Rice President David Leebron continually encouraged the Rice community to register, she said. Director of university relations Greg Marshall and vice provost and university librarian Sara Lowman provided timely guidance to keep the events in compliance with the university policies and CDC guidelines. And Sara Lowman supported her staff pitching in on multiple levels, whether helping with social media or sharing resources -- like the giant printers in Fondren’s Digital Media Commons.
“That continuous administrative support from top to bottom, that's one of the key factors for success,” Xiong said. “We were not alone. Passion is contagious.”
Among other accomplishments, Fondren’s volunteers registered students and staff, answered questions for those new to voting in Harris County, those wanting to cast absentee votes and international students, helped to update addresses and hand-delivered completed registration forms not only for their own drive but also for others.
They also made sure voters had all the information they needed, from printed sample ballots — available for free upon request at the library’s circulation desk — to what to do if you cannot reasonably attain one of the seven forms of voter ID accepted in the state of Texas (bottom line: you can still vote).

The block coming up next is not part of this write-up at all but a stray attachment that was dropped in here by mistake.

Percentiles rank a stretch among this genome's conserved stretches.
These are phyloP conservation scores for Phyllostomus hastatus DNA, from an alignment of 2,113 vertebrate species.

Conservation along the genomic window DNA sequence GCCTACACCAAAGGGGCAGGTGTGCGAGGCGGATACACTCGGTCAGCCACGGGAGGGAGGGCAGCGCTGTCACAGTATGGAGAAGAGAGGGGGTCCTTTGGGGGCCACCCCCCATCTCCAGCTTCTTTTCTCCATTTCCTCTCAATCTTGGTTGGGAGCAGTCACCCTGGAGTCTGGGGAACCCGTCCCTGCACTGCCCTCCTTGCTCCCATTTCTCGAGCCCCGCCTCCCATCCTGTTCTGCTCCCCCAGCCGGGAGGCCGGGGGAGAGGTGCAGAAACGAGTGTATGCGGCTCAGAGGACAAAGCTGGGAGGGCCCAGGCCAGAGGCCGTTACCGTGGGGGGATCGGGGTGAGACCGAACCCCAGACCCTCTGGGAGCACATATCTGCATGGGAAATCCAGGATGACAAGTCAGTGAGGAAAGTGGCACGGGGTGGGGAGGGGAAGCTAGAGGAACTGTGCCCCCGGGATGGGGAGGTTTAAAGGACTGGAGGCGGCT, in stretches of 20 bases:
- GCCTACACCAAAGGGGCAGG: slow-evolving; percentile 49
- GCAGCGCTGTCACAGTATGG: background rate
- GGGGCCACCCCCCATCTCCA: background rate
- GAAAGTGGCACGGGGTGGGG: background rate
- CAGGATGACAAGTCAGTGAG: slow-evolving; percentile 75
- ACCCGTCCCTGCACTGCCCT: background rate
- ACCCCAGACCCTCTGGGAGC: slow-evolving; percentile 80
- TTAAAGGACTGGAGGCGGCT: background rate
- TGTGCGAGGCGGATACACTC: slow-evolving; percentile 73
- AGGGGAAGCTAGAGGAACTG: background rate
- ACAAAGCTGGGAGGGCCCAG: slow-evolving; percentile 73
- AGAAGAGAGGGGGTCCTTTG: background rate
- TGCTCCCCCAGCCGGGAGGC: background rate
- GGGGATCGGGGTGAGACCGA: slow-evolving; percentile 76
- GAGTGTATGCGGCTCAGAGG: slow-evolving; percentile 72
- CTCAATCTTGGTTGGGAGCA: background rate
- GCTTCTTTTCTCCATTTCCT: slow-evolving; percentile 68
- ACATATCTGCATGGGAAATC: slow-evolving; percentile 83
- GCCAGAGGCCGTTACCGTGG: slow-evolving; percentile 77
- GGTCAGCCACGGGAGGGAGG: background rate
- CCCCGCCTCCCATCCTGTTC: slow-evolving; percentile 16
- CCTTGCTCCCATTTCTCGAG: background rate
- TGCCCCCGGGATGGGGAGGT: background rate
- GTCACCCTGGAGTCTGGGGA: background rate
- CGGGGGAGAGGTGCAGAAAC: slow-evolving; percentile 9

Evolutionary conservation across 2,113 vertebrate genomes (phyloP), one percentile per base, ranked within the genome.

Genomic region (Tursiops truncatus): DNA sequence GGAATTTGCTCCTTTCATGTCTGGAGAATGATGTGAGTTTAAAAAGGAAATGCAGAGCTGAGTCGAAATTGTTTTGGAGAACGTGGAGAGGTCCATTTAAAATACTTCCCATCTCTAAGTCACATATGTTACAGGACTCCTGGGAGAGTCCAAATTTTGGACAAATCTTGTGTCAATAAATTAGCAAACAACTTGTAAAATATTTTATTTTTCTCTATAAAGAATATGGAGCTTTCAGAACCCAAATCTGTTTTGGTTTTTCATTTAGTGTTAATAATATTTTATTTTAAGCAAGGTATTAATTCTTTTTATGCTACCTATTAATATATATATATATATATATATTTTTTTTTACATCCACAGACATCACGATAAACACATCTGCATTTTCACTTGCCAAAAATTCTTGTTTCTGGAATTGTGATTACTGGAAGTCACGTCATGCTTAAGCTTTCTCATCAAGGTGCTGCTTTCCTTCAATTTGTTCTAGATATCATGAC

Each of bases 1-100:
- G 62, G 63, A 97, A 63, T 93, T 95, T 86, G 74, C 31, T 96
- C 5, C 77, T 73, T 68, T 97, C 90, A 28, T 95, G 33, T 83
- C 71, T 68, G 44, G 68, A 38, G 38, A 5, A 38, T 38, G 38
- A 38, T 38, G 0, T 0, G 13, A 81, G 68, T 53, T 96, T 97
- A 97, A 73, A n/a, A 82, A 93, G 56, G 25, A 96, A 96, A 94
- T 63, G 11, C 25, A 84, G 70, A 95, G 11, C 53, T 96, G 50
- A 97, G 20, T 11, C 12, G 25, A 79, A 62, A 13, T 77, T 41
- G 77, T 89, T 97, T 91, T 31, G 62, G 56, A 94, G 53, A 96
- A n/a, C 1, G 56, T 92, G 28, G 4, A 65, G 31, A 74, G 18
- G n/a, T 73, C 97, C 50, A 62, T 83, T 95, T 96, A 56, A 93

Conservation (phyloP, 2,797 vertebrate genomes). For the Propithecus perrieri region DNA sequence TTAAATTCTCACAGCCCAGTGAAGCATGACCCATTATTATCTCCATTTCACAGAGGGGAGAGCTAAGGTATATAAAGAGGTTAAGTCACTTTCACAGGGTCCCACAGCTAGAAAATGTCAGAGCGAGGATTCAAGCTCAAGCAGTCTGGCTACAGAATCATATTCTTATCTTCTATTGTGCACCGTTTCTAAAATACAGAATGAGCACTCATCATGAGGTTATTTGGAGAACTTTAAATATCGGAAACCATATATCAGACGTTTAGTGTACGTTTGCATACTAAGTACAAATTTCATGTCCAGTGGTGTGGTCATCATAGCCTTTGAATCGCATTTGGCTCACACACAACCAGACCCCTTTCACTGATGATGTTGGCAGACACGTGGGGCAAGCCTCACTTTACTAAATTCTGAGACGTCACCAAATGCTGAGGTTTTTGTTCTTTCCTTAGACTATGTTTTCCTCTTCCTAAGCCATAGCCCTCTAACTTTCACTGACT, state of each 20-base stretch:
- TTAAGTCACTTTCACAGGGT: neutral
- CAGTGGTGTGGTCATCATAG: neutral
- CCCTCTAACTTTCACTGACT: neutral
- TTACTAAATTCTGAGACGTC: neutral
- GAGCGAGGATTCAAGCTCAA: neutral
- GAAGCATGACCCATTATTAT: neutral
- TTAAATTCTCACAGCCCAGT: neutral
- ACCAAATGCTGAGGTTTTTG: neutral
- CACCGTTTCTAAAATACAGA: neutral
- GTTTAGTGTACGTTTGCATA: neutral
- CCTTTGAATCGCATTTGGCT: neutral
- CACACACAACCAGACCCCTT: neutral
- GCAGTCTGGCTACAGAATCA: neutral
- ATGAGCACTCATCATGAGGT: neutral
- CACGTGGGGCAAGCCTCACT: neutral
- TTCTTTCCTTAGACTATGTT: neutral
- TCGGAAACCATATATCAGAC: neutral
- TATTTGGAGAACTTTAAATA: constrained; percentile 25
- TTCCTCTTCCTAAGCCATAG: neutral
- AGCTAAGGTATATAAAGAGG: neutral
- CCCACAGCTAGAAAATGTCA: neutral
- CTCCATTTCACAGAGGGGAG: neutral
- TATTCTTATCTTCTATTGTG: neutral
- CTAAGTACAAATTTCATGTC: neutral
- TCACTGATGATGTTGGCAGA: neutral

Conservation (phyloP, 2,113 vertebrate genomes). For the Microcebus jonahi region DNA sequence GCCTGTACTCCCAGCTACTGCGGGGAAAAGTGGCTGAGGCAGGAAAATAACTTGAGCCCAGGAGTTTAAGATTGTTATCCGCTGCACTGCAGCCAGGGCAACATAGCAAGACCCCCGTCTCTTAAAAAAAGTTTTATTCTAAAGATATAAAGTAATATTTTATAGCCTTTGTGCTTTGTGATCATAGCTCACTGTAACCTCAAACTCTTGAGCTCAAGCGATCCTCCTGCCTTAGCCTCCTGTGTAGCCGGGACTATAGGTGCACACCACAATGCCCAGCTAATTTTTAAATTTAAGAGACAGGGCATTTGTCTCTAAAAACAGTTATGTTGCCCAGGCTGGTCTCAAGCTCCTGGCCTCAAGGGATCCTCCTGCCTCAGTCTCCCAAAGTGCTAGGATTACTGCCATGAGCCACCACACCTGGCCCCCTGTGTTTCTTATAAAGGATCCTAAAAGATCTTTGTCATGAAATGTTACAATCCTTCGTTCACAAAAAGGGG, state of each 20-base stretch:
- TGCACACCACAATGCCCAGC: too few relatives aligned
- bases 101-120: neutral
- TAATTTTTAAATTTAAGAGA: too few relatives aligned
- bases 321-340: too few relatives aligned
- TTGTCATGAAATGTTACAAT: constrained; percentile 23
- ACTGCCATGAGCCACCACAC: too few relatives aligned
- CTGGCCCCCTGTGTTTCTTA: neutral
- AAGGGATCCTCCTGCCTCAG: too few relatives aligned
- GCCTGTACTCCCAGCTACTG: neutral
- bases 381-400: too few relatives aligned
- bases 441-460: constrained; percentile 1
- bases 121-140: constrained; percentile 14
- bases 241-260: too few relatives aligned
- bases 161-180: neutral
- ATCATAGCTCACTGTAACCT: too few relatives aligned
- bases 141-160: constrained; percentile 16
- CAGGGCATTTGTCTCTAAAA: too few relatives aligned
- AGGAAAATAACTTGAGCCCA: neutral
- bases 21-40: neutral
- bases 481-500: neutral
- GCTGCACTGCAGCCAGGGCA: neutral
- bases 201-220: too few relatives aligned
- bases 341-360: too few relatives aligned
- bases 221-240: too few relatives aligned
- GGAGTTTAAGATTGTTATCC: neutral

“With the pandemic, there are so many things that have changed around voting in the 2020 election,” Thomas said. “And of course, everyone's very excited to hear about Rice Stadium being a polling location this year, and we were really happy to share that news.”
And the assistance didn’t end with Fondren’s voter registration drive: The librarians emphasized they’re always available to answer questions or help locate resources, whether it’s a League of Women Voters guide or directions to the RiceVotes portal.
Xiong and Thomas are still answering questions about the voting process through firstname.lastname@example.org as well as Fondren’s FAQ page. Fondren Library has also set up 2020 voting and election information boards at each library entrance.
“As librarians, it's a natural fit to provide impartial, accurate information,” Thomas said. “That's our wheelhouse. That's what we do.”